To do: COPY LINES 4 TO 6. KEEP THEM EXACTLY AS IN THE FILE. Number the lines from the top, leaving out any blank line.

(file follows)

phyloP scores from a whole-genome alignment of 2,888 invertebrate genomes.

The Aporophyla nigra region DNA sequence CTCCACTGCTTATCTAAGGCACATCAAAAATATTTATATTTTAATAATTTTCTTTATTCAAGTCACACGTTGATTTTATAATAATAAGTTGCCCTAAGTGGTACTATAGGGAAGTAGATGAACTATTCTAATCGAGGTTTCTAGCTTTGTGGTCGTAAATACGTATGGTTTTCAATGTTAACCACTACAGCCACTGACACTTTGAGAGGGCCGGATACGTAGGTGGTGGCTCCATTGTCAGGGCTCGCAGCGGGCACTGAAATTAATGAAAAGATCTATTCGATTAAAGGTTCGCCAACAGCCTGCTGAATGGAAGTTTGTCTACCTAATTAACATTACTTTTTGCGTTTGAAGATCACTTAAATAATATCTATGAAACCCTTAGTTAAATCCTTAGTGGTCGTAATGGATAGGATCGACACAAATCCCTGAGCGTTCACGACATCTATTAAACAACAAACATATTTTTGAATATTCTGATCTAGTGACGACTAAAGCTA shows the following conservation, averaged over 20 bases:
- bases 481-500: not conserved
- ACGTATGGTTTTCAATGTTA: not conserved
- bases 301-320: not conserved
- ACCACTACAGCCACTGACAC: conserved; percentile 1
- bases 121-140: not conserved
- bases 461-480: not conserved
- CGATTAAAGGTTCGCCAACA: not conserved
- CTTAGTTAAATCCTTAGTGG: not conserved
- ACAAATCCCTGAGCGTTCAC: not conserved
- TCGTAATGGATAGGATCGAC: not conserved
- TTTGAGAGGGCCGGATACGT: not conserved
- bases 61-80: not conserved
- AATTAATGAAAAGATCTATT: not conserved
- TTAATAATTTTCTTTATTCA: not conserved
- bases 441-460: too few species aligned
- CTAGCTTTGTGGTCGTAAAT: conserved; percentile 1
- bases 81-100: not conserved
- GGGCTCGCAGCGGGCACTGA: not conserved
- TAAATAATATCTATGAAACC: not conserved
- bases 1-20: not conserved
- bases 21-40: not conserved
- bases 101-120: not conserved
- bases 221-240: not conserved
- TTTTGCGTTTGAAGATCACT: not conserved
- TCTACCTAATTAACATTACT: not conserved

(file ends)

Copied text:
- ACGTATGGTTTTCAATGTTA: not conserved
- bases 301-320: not conserved
- ACCACTACAGCCACTGACAC: conserved; percentile 1